The Brisbane Test is a week away, and most of us have rejoined our state teams for training. We are going through a short winding down period right now, after the hectic one-day series in India, but each of us will have at least one one-dayer for match practice before we head to Gabba. Personally, I have been taking it easy for the last one week, and will be playing a Tasmania versus New South Wales game on Saturday, and it must be disappointing for Glenn that he is not yet fit enough to play in that game. Brett is also not yet sure for that game, but it's already clear that both these guys will not be ready for the first two Tests. Knowing them, they will have refocused their energies on getting ready for the Boxing Day Test, and most probably they will be ready for selection by then.
Meanwhile, the Indians have made a quiet entry into Australia. They arrived on the day for the Australia versus England World Cup Rugby final, so that ensured that there was not much media glare on their arrival. I went to watch the finals, and was disappointed that the Australians lost after coming so close to victory. However, the way they conducted themselves in those difficult moments after defeat made me proud to be an Australian.
Coming back to the Indians, a few articles discussing ways and means to dismiss the redoubtable Sachin Tendulkar have already started appearing in newspapers. Dean Jones and Damien Fleming reckon that it is the short-pitched stuff that will get him, while Indian expert Bishen Singh Bedi has expressed doubts over whether Sachin will ever get big centuries since he tires in the 60s and 70s. I must say all this is pretty harsh on a bloke who has just completed his last series as man of the tournament. Yes, we will test him with the short-pitched stuff and he will have the ball whizzing around his ears, but then, that's what we plan for most of the other Indians as well. I don't think the team looks at Sachin Tendulkar or any other batsman in isolation, so what the press is suggesting right now is not really how the think-tank sees things. We will be trying to find chinks in the armour of all the top-order batsmen, and we respect the Indians too much to concentrate wholly on one player.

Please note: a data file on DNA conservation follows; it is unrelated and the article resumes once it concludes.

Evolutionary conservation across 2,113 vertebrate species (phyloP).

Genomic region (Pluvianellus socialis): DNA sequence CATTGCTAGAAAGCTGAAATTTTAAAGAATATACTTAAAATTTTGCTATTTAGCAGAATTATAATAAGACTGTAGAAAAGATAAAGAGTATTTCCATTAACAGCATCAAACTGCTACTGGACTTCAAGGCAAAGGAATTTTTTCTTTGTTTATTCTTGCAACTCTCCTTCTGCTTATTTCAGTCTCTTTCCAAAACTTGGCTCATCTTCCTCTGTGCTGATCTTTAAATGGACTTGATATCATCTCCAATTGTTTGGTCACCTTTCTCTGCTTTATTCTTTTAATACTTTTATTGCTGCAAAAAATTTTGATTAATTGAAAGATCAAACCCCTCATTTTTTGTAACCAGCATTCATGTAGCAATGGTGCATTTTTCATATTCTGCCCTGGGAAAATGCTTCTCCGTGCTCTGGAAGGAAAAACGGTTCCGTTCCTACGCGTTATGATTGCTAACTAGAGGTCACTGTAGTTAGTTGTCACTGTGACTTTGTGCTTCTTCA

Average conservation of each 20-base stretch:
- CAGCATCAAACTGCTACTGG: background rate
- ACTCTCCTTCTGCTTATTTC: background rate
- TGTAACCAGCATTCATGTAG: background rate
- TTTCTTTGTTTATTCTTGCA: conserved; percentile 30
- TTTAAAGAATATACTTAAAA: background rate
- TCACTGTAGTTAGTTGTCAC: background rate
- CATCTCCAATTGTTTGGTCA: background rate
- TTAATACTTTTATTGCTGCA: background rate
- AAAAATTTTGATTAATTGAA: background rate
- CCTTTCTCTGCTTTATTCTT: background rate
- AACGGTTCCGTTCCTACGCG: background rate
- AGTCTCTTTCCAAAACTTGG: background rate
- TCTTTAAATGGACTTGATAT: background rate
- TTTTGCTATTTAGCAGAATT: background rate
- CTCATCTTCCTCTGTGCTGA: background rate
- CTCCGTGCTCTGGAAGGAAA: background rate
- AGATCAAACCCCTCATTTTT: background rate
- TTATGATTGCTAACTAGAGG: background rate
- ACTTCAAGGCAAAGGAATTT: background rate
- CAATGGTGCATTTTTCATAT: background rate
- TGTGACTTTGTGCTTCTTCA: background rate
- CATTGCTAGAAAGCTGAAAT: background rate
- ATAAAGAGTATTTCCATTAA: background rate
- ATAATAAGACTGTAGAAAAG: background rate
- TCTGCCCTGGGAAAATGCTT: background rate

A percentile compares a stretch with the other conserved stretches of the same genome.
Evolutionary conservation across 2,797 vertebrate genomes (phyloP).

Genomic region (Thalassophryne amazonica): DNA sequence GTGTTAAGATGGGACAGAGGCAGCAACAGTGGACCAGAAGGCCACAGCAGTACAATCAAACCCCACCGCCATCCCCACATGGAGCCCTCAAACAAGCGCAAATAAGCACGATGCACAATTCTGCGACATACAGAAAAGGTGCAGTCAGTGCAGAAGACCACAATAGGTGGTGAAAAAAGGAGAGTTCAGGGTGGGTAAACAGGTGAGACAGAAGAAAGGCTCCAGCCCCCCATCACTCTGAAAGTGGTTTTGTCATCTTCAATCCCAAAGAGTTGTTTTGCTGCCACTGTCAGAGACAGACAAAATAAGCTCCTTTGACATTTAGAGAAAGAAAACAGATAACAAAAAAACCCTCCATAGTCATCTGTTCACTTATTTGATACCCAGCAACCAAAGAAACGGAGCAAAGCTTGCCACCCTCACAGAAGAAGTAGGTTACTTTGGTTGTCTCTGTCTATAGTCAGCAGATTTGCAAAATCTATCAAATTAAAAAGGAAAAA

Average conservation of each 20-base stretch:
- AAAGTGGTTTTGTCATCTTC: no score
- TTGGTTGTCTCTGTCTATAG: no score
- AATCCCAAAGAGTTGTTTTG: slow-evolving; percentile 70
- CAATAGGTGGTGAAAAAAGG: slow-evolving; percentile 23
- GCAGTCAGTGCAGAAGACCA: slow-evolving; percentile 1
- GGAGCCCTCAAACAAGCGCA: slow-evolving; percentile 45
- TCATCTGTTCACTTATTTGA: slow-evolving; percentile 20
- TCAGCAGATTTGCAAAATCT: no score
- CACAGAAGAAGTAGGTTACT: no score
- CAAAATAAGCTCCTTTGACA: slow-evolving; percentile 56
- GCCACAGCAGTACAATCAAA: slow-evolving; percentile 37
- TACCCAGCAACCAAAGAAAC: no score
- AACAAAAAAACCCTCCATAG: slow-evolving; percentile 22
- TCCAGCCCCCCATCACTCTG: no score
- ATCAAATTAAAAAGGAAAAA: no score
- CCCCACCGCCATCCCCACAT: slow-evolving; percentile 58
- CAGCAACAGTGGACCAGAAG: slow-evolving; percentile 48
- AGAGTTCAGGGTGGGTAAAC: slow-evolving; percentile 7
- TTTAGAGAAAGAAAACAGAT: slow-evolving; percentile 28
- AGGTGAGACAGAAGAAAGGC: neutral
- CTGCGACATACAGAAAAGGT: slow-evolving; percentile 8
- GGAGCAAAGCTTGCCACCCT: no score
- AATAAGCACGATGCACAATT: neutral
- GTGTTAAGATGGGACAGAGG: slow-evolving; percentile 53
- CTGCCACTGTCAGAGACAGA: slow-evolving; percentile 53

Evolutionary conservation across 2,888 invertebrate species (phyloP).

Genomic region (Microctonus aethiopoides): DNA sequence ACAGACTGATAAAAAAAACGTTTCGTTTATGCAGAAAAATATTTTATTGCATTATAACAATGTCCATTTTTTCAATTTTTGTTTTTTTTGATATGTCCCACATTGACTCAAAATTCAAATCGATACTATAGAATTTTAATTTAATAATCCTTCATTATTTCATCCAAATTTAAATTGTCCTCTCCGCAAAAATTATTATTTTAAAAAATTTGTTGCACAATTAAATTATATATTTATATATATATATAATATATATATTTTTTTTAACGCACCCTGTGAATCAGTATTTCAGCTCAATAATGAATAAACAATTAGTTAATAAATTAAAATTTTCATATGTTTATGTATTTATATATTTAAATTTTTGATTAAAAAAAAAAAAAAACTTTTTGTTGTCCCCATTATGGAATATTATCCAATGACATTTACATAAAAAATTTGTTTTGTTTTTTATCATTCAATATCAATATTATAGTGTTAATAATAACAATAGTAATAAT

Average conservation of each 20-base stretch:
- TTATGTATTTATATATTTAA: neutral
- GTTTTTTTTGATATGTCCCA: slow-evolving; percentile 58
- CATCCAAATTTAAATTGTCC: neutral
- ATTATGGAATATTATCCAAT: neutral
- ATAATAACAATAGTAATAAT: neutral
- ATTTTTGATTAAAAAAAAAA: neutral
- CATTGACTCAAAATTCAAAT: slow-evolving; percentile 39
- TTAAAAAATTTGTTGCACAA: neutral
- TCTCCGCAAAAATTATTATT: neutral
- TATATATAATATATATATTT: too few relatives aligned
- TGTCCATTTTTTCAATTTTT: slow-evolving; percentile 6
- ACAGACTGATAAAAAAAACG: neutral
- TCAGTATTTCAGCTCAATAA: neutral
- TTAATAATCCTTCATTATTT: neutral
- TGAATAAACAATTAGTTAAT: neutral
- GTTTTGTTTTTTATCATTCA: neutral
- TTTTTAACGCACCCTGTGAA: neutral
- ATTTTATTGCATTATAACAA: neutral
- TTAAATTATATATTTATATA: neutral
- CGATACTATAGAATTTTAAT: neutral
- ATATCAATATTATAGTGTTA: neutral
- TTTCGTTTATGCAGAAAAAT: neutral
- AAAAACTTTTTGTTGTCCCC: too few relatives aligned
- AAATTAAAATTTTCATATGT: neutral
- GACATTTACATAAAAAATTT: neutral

There will be similar articles right through the run-up to the Brisbane Test, and how much it will affect the tourists depends on how much Sachin and the rest of the Indians want to read into such articles. The first warm-up game is already under way, and it is interesting to see Sadagopan Ramesh open the tour with an 80-odd. I remember Ramesh from our 2001 tour of India. He played well on a couple of occasions in that series, and another good knock against the Victoria Bushrangers might get him his place back at the top of the order. It must also be heartening for Indian supporters to see that Tendulkar hit a strokeful 80 when his team was in a bit of trouble. Every batsman likes a good start to the tour, and I'm sure Tendulkar's no different. For the rest of the top order, they will be hoping to get another knockaround in the middle before readying themselves for the real thing next Thursday.